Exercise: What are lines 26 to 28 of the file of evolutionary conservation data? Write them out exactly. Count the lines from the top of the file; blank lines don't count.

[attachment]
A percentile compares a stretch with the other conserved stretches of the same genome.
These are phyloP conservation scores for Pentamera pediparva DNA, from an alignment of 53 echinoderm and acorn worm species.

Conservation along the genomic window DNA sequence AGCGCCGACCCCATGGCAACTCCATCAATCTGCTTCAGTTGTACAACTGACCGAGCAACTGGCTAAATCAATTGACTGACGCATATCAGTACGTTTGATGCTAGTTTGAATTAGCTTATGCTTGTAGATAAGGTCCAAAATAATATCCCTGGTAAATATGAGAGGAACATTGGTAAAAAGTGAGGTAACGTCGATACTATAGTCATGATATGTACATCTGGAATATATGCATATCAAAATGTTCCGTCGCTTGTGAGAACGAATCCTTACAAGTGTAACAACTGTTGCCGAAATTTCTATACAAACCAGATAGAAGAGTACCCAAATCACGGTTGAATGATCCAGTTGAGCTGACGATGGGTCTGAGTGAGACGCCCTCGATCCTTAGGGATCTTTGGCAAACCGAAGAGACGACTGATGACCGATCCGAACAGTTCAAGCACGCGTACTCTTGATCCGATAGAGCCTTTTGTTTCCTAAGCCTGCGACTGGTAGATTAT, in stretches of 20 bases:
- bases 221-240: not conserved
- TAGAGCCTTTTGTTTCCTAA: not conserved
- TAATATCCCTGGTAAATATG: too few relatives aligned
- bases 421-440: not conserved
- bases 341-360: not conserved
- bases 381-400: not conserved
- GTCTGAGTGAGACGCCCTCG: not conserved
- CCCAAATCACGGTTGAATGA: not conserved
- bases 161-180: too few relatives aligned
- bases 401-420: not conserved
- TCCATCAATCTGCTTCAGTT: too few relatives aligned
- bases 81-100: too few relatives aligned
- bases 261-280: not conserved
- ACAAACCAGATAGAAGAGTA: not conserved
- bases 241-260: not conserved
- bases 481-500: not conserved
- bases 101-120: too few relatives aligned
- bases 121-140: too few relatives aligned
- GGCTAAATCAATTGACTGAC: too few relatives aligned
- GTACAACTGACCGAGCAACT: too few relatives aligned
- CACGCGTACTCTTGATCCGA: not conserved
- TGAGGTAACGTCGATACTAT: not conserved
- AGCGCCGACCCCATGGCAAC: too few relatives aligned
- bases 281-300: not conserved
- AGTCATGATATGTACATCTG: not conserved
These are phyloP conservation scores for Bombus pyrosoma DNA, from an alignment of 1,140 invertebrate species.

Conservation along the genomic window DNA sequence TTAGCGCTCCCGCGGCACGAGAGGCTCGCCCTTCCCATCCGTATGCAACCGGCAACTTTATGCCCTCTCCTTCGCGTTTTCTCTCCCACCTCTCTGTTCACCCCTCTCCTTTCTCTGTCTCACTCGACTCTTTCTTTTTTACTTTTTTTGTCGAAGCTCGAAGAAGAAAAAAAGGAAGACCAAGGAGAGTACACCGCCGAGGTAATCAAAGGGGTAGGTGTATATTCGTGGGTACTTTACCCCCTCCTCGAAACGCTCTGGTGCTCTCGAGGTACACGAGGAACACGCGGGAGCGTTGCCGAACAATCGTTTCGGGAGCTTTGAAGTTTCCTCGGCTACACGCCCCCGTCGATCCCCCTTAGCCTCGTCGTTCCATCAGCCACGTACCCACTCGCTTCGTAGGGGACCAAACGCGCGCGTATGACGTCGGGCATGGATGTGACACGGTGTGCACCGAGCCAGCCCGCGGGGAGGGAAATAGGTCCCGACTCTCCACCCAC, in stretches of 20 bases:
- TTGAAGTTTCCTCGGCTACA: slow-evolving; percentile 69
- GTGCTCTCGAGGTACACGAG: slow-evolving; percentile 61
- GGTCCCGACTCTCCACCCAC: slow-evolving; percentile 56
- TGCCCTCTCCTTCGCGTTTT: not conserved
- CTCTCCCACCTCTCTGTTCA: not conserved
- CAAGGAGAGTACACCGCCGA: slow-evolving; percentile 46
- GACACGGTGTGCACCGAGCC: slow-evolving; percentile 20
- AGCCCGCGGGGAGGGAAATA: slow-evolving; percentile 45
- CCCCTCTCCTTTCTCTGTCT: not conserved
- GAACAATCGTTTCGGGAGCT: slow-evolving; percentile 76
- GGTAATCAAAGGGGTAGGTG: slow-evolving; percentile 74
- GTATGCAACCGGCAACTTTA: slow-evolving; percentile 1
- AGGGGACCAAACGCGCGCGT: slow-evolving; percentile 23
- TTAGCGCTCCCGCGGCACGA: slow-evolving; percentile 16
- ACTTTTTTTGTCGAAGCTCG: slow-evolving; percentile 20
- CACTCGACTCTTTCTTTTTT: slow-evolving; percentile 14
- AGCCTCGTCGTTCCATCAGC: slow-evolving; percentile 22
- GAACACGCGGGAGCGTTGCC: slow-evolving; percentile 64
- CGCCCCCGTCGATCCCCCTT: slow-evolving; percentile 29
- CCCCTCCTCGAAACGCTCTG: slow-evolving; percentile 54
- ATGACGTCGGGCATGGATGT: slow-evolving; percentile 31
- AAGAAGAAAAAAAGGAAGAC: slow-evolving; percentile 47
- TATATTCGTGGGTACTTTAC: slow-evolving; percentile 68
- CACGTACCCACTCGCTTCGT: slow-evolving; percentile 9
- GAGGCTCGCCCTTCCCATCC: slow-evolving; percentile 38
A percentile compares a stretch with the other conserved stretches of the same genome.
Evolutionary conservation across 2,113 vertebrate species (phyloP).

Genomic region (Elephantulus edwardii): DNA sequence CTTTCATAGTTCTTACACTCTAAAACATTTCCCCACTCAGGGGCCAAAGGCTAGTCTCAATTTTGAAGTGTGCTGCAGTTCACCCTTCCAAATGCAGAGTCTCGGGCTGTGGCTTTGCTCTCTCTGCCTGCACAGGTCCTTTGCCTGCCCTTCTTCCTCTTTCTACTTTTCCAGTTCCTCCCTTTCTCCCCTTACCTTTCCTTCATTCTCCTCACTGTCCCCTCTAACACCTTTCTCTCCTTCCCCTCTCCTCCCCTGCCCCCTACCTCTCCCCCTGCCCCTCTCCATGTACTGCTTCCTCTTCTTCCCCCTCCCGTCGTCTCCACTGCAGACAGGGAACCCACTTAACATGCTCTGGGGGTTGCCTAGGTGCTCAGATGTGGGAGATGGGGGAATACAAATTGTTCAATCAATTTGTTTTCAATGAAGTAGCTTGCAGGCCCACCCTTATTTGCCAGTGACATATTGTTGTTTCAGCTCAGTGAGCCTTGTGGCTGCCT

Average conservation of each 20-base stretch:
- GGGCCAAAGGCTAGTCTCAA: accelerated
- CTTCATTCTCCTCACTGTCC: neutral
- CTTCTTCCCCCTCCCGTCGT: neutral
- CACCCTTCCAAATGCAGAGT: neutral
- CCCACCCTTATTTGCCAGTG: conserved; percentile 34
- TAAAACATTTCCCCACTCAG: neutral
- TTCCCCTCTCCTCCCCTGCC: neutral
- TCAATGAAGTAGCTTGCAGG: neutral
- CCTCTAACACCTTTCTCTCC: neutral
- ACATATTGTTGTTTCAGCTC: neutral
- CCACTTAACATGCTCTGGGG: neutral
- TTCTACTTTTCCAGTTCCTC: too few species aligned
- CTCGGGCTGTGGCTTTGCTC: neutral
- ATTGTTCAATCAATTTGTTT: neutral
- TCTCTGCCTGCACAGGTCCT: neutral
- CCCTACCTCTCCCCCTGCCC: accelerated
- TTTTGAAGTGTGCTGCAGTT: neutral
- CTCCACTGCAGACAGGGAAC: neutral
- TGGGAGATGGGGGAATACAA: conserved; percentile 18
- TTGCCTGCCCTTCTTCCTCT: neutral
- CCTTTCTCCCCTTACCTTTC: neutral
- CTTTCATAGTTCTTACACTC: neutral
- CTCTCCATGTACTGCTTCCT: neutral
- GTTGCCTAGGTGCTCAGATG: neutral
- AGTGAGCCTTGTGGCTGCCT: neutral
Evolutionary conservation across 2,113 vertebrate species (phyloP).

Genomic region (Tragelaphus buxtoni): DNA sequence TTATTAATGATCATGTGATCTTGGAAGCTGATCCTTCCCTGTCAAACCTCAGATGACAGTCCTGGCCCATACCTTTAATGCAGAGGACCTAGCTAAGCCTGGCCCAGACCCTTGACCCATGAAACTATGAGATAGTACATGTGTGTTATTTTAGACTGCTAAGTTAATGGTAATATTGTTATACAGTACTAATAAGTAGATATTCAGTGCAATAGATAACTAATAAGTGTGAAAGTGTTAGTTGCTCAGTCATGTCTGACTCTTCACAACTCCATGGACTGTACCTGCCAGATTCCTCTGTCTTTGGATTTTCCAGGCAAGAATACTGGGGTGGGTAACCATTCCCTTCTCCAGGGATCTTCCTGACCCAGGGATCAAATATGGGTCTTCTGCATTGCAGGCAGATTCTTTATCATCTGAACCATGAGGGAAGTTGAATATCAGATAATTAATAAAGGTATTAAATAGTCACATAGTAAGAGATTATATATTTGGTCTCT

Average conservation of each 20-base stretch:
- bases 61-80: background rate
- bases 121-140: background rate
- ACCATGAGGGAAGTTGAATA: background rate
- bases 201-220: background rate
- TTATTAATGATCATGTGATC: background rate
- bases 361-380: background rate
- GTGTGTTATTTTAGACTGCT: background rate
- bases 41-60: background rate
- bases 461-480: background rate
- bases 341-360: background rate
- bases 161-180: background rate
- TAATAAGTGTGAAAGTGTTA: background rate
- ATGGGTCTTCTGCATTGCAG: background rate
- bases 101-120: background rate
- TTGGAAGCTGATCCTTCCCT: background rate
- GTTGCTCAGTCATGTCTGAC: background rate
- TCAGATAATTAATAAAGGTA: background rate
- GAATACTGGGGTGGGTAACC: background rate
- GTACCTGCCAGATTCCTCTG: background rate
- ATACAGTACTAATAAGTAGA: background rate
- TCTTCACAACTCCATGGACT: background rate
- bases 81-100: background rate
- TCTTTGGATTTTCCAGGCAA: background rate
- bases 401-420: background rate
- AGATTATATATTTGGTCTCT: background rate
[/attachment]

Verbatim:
- AGCGCCGACCCCATGGCAAC: too few relatives aligned
- bases 281-300: not conserved
- AGTCATGATATGTACATCTG: not conserved